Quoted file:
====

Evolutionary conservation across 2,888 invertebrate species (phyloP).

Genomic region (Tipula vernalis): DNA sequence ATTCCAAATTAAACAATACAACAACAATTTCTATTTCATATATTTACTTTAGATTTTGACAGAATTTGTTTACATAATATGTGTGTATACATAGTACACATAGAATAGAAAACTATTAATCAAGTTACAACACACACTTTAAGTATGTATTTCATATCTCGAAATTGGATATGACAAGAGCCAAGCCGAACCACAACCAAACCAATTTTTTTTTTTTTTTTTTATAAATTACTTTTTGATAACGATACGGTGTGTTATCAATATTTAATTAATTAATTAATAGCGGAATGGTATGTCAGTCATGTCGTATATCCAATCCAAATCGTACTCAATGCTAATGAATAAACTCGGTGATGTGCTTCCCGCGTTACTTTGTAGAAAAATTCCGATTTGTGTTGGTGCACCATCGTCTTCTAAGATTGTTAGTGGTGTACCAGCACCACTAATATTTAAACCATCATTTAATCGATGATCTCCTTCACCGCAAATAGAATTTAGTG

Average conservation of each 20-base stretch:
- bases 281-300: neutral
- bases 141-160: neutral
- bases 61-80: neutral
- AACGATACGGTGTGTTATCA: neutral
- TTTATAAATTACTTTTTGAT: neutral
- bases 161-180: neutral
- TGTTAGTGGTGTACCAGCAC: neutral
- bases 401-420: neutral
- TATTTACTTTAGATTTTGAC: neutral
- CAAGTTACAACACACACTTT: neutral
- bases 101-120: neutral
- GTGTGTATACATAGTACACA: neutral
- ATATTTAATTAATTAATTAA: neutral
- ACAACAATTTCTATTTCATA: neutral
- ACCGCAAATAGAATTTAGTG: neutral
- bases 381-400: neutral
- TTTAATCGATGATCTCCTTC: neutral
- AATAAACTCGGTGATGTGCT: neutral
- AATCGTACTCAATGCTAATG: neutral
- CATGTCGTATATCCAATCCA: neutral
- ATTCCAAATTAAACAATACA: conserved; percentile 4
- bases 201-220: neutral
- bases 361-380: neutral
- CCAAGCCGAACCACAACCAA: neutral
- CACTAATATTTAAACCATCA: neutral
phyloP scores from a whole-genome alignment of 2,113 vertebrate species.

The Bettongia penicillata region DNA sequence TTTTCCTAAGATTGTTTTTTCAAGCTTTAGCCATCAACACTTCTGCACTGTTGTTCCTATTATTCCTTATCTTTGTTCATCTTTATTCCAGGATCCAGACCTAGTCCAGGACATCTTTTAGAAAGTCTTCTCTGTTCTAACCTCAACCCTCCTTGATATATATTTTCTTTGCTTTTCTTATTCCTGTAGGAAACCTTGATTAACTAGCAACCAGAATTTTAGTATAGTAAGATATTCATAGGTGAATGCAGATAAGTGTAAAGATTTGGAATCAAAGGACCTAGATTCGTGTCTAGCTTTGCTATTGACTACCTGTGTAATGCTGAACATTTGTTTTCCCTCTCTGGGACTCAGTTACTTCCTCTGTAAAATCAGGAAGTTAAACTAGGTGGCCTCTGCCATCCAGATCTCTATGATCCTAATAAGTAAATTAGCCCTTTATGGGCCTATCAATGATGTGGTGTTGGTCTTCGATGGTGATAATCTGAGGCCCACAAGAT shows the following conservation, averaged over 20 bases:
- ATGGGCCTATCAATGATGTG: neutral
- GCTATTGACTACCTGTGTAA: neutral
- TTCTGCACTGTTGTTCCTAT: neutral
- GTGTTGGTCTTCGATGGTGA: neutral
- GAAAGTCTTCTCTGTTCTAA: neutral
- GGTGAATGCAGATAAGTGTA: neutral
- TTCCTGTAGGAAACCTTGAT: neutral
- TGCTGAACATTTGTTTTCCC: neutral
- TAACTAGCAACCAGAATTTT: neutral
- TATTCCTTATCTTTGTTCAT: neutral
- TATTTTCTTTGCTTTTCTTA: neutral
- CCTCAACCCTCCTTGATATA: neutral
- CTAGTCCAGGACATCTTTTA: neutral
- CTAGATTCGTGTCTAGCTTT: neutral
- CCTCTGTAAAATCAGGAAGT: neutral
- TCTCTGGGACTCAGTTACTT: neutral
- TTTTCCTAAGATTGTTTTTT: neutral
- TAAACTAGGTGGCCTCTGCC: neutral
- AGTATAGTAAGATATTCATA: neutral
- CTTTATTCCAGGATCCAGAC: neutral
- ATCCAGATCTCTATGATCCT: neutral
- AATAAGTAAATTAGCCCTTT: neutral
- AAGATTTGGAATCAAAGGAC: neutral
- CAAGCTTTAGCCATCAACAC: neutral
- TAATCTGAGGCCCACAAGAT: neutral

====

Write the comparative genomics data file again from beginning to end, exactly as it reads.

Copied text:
Evolutionary conservation across 2,888 invertebrate species (phyloP).

Genomic region (Tipula vernalis): DNA sequence ATTCCAAATTAAACAATACAACAACAATTTCTATTTCATATATTTACTTTAGATTTTGACAGAATTTGTTTACATAATATGTGTGTATACATAGTACACATAGAATAGAAAACTATTAATCAAGTTACAACACACACTTTAAGTATGTATTTCATATCTCGAAATTGGATATGACAAGAGCCAAGCCGAACCACAACCAAACCAATTTTTTTTTTTTTTTTTTATAAATTACTTTTTGATAACGATACGGTGTGTTATCAATATTTAATTAATTAATTAATAGCGGAATGGTATGTCAGTCATGTCGTATATCCAATCCAAATCGTACTCAATGCTAATGAATAAACTCGGTGATGTGCTTCCCGCGTTACTTTGTAGAAAAATTCCGATTTGTGTTGGTGCACCATCGTCTTCTAAGATTGTTAGTGGTGTACCAGCACCACTAATATTTAAACCATCATTTAATCGATGATCTCCTTCACCGCAAATAGAATTTAGTG

Average conservation of each 20-base stretch:
- bases 281-300: neutral
- bases 141-160: neutral
- bases 61-80: neutral
- AACGATACGGTGTGTTATCA: neutral
- TTTATAAATTACTTTTTGAT: neutral
- bases 161-180: neutral
- TGTTAGTGGTGTACCAGCAC: neutral
- bases 401-420: neutral
- TATTTACTTTAGATTTTGAC: neutral
- CAAGTTACAACACACACTTT: neutral
- bases 101-120: neutral
- GTGTGTATACATAGTACACA: neutral
- ATATTTAATTAATTAATTAA: neutral
- ACAACAATTTCTATTTCATA: neutral
- ACCGCAAATAGAATTTAGTG: neutral
- bases 381-400: neutral
- TTTAATCGATGATCTCCTTC: neutral
- AATAAACTCGGTGATGTGCT: neutral
- AATCGTACTCAATGCTAATG: neutral
- CATGTCGTATATCCAATCCA: neutral
- ATTCCAAATTAAACAATACA: conserved; percentile 4
- bases 201-220: neutral
- bases 361-380: neutral
- CCAAGCCGAACCACAACCAA: neutral
- CACTAATATTTAAACCATCA: neutral
phyloP scores from a whole-genome alignment of 2,113 vertebrate species.

The Bettongia penicillata region DNA sequence TTTTCCTAAGATTGTTTTTTCAAGCTTTAGCCATCAACACTTCTGCACTGTTGTTCCTATTATTCCTTATCTTTGTTCATCTTTATTCCAGGATCCAGACCTAGTCCAGGACATCTTTTAGAAAGTCTTCTCTGTTCTAACCTCAACCCTCCTTGATATATATTTTCTTTGCTTTTCTTATTCCTGTAGGAAACCTTGATTAACTAGCAACCAGAATTTTAGTATAGTAAGATATTCATAGGTGAATGCAGATAAGTGTAAAGATTTGGAATCAAAGGACCTAGATTCGTGTCTAGCTTTGCTATTGACTACCTGTGTAATGCTGAACATTTGTTTTCCCTCTCTGGGACTCAGTTACTTCCTCTGTAAAATCAGGAAGTTAAACTAGGTGGCCTCTGCCATCCAGATCTCTATGATCCTAATAAGTAAATTAGCCCTTTATGGGCCTATCAATGATGTGGTGTTGGTCTTCGATGGTGATAATCTGAGGCCCACAAGAT shows the following conservation, averaged over 20 bases:
- ATGGGCCTATCAATGATGTG: neutral
- GCTATTGACTACCTGTGTAA: neutral
- TTCTGCACTGTTGTTCCTAT: neutral
- GTGTTGGTCTTCGATGGTGA: neutral
- GAAAGTCTTCTCTGTTCTAA: neutral
- GGTGAATGCAGATAAGTGTA: neutral
- TTCCTGTAGGAAACCTTGAT: neutral
- TGCTGAACATTTGTTTTCCC: neutral
- TAACTAGCAACCAGAATTTT: neutral
- TATTCCTTATCTTTGTTCAT: neutral
- TATTTTCTTTGCTTTTCTTA: neutral
- CCTCAACCCTCCTTGATATA: neutral
- CTAGTCCAGGACATCTTTTA: neutral
- CTAGATTCGTGTCTAGCTTT: neutral
- CCTCTGTAAAATCAGGAAGT: neutral
- TCTCTGGGACTCAGTTACTT: neutral
- TTTTCCTAAGATTGTTTTTT: neutral
- TAAACTAGGTGGCCTCTGCC: neutral
- AGTATAGTAAGATATTCATA: neutral
- CTTTATTCCAGGATCCAGAC: neutral
- ATCCAGATCTCTATGATCCT: neutral
- AATAAGTAAATTAGCCCTTT: neutral
- AAGATTTGGAATCAAAGGAC: neutral
- CAAGCTTTAGCCATCAACAC: neutral
- TAATCTGAGGCCCACAAGAT: neutral